Chapter 12: In re Knudsen Revisited, After a U.S. Supreme Court Ruling

A livestock farm (photo by Marilyn Swanson)

By: Donald L. Swanson

Congress adopted Chapter 12 in 1986.

Then, in 2005, Congress added special tax provisions to Chapter 12 at § 1222(a)(2)(A). Those provisions made taxes arising from sales of farm assets dischargeable as general unsecured claims.

In re Knudsen

The IRS didn’t like this new law and worked to limit its effect. That effort resulted in the In re Knudsen, 581 F.3d 696 (8th Cir. 2009), ruling. In Knudsen, the IRS raised three arguments:

  1. That § 1222(a)(2)(A) does NOT apply to post-petition sales of farm assets;
  2. That § 1222(a)(2)(A) does NOT apply to a farm’s end-products like slaughter hogs and grain; and
  3. That allocations of tax liability between income from farm assets and other income should favor the IRS, NOT the farmer.

The Eighth Circuit Court of Appeals, in In re Knudsen, ruled in favor of farmers and against the IRS on all three issues. The IRS did not appeal.

In re Hall

Meanwhile, a similar case (In re Hall) began working its way to the Ninth Circuit Court of Appeals. That case had a single issue: Whether § 1222(a)(2)(A) applies to post-petition sales of farm assets. Ultimately, the Ninth Circuit agreed with the IRS and rejected In re Knudsen, declaring that §1222(a)(2)(A) does NOT apply to post-petition sales of farm assets.

Hall appealed, and the U.S. Supreme Court affirmed on May 14, 2012 (Case No. 10-875).

–Congress Acts

Then, Congress steps back in to overrule the Supreme Court.  It passed an amended statute (now codified at § 1232(a)), declaring that Chapter 12’s tax benefits DO apply to a sale that “arises after the filing of the petition.”


Accordingly, let’s now revisit the Eighth Circuit’s In re Knudsen ruling in light of the subsequent actions by U.S. Supreme Court and Congress.

The Eight Circuit ruled on three issues. The Supreme Court and Congress subsequently addressed only one of those issues: the post-petition sale issue. The Supreme Court reversed the Eight Circuit’s position, and Congress reinstated it.

So, what’s the status of the Eighth Circuit’s ruling on the other two In re Knudsen issues?

–Farm End-Products Issue

Two bankruptcy courts and one BAP have addressed one of those two issues—with opposite results.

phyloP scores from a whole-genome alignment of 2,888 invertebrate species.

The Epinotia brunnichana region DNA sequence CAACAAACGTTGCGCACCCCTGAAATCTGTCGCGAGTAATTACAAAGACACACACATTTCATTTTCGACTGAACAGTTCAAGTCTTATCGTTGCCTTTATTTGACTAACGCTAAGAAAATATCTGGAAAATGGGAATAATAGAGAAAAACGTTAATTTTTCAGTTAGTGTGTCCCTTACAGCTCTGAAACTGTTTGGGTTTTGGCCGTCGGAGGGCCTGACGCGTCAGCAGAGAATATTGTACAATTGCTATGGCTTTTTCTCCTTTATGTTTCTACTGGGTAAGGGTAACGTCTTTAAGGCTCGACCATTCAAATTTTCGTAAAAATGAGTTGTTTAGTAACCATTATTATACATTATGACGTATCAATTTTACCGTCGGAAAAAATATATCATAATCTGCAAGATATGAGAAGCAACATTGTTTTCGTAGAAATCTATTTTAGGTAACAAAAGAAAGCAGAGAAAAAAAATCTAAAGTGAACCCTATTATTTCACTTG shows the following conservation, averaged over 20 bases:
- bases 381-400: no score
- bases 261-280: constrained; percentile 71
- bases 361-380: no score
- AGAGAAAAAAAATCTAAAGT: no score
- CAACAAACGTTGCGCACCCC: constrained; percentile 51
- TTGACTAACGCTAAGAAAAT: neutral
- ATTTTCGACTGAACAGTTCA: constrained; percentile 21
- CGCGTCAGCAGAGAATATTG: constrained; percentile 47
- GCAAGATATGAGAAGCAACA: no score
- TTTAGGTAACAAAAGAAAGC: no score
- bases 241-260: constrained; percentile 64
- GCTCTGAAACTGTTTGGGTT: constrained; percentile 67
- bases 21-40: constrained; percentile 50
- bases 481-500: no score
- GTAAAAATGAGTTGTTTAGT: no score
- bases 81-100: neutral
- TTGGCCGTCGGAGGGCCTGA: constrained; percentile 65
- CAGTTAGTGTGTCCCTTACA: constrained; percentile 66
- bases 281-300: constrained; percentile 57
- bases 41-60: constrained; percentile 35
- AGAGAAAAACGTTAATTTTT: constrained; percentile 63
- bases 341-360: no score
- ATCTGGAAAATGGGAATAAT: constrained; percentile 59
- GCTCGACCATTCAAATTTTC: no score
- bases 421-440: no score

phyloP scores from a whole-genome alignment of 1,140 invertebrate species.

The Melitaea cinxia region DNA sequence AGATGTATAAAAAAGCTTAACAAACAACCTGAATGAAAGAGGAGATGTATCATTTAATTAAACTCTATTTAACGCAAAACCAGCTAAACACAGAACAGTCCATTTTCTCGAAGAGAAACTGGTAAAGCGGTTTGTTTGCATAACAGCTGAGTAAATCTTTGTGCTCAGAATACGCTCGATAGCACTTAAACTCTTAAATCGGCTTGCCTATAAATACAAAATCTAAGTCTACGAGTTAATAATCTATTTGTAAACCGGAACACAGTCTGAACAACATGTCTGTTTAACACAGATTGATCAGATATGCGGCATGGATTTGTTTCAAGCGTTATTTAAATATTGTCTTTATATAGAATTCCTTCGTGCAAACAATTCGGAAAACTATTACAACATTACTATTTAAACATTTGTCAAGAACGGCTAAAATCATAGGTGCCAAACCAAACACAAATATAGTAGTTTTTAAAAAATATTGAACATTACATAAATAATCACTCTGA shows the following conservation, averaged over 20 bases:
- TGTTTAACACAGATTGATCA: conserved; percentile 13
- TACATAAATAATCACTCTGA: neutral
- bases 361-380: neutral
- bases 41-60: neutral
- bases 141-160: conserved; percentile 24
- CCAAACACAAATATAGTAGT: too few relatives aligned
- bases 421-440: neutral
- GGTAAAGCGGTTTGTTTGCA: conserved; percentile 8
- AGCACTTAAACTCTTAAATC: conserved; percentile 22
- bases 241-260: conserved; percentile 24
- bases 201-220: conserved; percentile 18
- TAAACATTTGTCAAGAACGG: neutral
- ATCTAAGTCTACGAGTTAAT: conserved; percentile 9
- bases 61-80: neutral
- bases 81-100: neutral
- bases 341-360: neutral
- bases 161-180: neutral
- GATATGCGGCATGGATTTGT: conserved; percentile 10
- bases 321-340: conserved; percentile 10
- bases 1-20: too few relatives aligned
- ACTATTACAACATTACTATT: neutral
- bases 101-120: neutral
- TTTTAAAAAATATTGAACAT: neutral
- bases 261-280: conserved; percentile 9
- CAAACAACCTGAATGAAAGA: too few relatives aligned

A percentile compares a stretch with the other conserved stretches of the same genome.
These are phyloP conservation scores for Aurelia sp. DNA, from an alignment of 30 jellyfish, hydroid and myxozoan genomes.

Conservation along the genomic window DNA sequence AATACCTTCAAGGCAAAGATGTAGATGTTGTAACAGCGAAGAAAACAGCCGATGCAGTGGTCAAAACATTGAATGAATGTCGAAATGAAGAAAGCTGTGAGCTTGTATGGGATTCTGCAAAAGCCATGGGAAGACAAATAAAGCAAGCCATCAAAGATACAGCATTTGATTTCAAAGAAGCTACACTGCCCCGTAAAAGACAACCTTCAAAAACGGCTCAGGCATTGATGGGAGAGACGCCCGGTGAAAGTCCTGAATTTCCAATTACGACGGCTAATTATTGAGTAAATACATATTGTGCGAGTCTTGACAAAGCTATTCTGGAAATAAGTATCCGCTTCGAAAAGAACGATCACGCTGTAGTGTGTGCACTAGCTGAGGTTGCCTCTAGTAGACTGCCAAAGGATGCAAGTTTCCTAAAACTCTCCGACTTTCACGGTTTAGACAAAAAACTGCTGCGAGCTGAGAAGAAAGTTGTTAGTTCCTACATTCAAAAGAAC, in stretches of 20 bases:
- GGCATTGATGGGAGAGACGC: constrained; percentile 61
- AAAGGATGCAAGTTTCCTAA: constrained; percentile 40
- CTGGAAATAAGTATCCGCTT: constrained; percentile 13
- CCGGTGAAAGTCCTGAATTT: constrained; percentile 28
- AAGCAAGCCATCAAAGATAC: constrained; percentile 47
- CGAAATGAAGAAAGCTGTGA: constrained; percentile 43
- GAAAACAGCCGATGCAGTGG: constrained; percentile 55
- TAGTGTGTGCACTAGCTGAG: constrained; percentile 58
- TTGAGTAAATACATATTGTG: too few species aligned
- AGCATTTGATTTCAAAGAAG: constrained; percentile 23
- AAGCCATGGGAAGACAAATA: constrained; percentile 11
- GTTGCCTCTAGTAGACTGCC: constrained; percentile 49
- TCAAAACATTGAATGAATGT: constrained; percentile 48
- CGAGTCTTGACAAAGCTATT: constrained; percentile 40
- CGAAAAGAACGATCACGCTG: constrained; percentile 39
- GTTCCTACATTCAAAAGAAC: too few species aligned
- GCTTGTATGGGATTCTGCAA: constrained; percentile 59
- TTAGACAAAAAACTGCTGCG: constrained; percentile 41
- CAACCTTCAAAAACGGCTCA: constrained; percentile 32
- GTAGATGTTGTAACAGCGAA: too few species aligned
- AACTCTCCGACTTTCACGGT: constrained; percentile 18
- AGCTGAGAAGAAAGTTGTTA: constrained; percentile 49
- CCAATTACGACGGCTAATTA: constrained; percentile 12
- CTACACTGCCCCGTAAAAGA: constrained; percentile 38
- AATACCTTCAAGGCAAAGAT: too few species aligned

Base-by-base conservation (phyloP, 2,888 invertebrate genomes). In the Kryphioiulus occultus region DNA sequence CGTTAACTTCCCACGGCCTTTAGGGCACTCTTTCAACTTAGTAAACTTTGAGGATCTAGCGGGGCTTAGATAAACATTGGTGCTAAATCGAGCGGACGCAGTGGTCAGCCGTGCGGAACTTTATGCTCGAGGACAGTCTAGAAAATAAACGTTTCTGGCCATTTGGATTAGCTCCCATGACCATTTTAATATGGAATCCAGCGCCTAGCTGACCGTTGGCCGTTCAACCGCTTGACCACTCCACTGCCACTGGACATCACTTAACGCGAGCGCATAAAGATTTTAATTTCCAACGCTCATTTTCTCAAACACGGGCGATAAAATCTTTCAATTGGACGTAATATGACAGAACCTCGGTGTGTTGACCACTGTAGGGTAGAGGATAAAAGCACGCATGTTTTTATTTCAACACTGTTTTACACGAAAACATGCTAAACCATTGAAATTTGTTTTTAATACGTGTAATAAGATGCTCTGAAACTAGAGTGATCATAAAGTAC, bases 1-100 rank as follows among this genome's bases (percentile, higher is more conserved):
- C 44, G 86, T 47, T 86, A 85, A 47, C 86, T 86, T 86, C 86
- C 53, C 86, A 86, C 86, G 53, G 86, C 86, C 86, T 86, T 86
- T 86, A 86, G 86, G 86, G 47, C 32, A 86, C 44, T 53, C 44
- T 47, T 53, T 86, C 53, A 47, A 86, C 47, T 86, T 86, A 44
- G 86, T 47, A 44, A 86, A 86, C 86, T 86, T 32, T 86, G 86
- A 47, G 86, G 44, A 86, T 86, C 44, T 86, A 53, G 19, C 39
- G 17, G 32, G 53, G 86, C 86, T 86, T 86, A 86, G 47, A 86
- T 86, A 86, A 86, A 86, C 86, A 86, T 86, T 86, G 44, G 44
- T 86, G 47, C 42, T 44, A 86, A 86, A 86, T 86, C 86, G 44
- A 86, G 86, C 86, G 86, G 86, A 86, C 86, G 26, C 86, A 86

In re Pedersen (Case No. 17-00771 in the Northern Iowa Bankruptcy Court) is a Chapter 12 case with a confirmed plan. The Iowa Department of Revenue had objected to confirmation on grounds that the sale of crops, an end-product of debtor’s farming operation, does not qualify for Chapter 12’s tax benefits. The Northern Iowa Bankruptcy Court follows In re Knudsen, overrules the Department of Revenue’s objection, and confirms the plan (see opinion at Doc. 70, dated December 12, 2018). Notably, the Northern Iowa Bankruptcy Court is in the Eighth Circuit and, presumably, the Bankruptcy Judge views In re Knudsen as both persuasive and controlling on this issue.

In re Keith (Case No. 10-12997 in the Kansas Bankruptcy Court) is a Chapter 12 case with a confirmed plan. The IRS had objected to confirmation, arguing that sale of crops and livestock, end-products of Debtor’s farming operation, do not qualify for Chapter 12’s tax benefits. The Kansas Bankruptcy Court rejects In re Knudsen, and it requires that Debtor’s plan treat taxes arising from sales of corn and livestock “as a priority claim, not an unsecured claim under § 1222(a)(2)(A).” See opinion dated July 8, 2013 (Doc. 95).

In re Ficken, 430 B.R. 663 (10th Cir. BAP 2010), predates the Supreme Court’s In re Hall opinion. It follows In re Knudsen’s lead on all three issues. Specifically on the “calf inventory” issue, the 10th Circuit BAP declares: “We are persuaded by the rationales articulated” by the Eighth Circuit’s Knudsen opinion and by what “Common sense tells us.”

–Tax Allocation Issue

Both the Kansas Bankruptcy Court opinion and the Tenth Circuit BAP opinion cited above follow In re Knudsen on the tax allocation issue. The Northern Iowa Bankruptcy opinion does not deal with this issue—but here’s guessing it would have followed Knudsen, had the opportunity arisen.


Based on rulings by bankruptcy courts in Iowa and Kansas and by the Tenth Circuit BAP, it looks like In re Knudsen:

  • Is still good law on the tax allocation issue; but
  • Is still subject to dispute on the farm end-products issue.

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